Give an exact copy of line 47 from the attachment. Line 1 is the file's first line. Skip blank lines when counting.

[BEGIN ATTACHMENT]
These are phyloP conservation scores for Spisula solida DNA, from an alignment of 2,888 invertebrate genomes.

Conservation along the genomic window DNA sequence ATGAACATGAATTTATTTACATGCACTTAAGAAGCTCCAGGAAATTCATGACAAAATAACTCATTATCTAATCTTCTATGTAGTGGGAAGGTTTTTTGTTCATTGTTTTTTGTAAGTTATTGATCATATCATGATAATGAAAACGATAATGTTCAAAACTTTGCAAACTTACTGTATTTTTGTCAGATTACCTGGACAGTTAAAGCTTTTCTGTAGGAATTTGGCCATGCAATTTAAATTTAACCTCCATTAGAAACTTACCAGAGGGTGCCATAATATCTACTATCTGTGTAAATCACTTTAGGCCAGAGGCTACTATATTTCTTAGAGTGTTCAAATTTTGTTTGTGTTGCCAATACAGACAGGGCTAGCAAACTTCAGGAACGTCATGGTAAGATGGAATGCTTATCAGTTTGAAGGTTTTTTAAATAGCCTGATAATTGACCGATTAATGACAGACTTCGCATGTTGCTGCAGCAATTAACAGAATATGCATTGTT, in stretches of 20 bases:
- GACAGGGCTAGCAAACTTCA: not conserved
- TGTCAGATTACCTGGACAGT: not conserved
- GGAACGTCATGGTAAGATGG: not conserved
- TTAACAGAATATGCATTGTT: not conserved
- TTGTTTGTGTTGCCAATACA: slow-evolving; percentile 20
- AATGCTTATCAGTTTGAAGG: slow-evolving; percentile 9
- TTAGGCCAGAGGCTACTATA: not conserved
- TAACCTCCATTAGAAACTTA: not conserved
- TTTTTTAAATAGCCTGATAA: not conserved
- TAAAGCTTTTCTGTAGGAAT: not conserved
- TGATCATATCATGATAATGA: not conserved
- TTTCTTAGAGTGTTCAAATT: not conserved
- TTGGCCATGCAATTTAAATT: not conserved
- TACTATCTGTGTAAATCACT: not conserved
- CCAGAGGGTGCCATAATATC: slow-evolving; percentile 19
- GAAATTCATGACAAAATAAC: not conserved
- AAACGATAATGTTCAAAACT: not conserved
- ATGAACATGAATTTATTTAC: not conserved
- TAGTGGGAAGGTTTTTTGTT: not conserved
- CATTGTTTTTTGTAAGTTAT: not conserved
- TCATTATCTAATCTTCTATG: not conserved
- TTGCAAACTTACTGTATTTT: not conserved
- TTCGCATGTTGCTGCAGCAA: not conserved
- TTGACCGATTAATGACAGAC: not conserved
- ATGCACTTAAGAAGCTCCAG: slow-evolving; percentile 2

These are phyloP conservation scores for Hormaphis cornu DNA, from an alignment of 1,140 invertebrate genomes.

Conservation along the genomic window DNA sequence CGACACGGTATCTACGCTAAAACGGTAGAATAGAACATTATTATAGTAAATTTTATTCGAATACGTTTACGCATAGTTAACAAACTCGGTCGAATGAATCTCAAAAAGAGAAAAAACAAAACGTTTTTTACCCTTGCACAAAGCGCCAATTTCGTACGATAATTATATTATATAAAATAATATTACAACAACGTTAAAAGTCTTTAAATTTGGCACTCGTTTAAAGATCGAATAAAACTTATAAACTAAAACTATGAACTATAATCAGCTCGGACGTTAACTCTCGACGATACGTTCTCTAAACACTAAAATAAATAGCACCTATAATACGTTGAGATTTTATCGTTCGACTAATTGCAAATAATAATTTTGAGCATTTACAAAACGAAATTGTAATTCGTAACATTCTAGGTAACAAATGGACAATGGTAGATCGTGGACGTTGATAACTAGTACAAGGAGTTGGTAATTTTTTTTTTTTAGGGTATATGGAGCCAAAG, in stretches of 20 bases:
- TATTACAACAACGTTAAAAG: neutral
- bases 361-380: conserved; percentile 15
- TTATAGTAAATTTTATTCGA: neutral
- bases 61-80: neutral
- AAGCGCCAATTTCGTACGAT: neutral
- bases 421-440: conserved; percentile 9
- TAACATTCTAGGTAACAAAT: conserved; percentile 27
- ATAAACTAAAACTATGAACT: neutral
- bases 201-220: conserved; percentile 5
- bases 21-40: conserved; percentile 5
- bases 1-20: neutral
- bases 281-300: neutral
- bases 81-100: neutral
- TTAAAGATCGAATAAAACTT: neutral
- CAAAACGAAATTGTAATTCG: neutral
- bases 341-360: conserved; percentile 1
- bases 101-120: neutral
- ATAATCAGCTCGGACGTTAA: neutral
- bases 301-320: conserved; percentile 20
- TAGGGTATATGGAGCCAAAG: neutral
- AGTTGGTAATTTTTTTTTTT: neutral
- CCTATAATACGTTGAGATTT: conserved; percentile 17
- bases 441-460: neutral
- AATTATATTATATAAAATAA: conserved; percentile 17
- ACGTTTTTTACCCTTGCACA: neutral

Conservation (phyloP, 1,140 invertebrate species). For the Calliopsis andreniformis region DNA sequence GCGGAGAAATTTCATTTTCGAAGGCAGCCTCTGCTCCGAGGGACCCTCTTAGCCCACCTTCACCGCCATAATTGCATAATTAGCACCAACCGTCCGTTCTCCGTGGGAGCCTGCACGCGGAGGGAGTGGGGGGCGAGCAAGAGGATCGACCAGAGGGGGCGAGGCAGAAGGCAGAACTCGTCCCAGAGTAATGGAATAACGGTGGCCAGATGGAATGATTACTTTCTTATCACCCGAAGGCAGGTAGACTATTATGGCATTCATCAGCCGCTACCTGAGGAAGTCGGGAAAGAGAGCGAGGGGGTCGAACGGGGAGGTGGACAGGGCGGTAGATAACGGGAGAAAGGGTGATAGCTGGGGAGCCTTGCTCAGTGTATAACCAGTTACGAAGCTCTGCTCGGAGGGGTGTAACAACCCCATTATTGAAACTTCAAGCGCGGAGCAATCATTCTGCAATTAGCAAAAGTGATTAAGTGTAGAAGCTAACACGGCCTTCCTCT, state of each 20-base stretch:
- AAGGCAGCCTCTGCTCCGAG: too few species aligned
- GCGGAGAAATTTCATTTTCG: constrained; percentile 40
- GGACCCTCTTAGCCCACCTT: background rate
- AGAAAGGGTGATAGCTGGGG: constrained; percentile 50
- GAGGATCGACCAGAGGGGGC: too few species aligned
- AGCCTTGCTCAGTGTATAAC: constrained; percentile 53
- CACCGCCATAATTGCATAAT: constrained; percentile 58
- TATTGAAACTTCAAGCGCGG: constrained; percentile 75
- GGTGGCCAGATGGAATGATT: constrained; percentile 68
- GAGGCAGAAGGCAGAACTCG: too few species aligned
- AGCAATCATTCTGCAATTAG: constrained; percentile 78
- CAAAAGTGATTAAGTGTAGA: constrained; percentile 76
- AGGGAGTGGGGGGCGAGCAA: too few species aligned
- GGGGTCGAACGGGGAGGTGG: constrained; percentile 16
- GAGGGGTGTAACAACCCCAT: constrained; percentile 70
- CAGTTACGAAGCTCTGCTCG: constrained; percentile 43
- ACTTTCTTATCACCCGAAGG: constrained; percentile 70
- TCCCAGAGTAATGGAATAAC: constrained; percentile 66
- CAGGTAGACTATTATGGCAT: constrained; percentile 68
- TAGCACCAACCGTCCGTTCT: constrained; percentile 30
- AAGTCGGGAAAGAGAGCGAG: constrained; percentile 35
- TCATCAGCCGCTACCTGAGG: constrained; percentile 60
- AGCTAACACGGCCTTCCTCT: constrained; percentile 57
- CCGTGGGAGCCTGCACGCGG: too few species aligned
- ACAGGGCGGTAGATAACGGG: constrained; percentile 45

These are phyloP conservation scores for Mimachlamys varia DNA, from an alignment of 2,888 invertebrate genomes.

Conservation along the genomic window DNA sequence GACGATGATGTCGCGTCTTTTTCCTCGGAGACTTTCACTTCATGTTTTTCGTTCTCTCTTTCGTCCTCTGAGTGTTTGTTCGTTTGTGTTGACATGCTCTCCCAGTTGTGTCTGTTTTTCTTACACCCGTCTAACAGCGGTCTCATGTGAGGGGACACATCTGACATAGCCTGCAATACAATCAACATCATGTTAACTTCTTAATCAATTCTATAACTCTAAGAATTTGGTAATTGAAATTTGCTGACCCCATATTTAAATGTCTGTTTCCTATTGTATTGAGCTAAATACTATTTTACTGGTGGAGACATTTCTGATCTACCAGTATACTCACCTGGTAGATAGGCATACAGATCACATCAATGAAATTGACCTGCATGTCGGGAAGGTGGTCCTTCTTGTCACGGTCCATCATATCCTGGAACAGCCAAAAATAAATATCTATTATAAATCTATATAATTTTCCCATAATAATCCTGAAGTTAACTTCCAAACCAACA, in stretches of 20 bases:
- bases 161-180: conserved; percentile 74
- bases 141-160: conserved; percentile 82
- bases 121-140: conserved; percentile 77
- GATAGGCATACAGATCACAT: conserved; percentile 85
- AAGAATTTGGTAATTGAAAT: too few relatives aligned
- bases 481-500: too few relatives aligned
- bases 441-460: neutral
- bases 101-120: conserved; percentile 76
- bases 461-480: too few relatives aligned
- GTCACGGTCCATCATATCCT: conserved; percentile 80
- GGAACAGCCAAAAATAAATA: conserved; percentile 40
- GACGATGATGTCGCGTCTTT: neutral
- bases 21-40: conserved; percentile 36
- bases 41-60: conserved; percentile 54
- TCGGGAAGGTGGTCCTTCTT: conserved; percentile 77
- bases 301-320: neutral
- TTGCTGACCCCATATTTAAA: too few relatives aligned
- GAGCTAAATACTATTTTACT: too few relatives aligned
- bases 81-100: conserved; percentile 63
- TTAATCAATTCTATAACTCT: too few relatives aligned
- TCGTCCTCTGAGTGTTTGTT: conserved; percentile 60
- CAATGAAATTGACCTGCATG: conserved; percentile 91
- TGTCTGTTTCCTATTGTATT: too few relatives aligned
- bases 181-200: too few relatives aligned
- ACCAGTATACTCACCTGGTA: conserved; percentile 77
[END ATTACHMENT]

- ATAATCAGCTCGGACGTTAA: neutral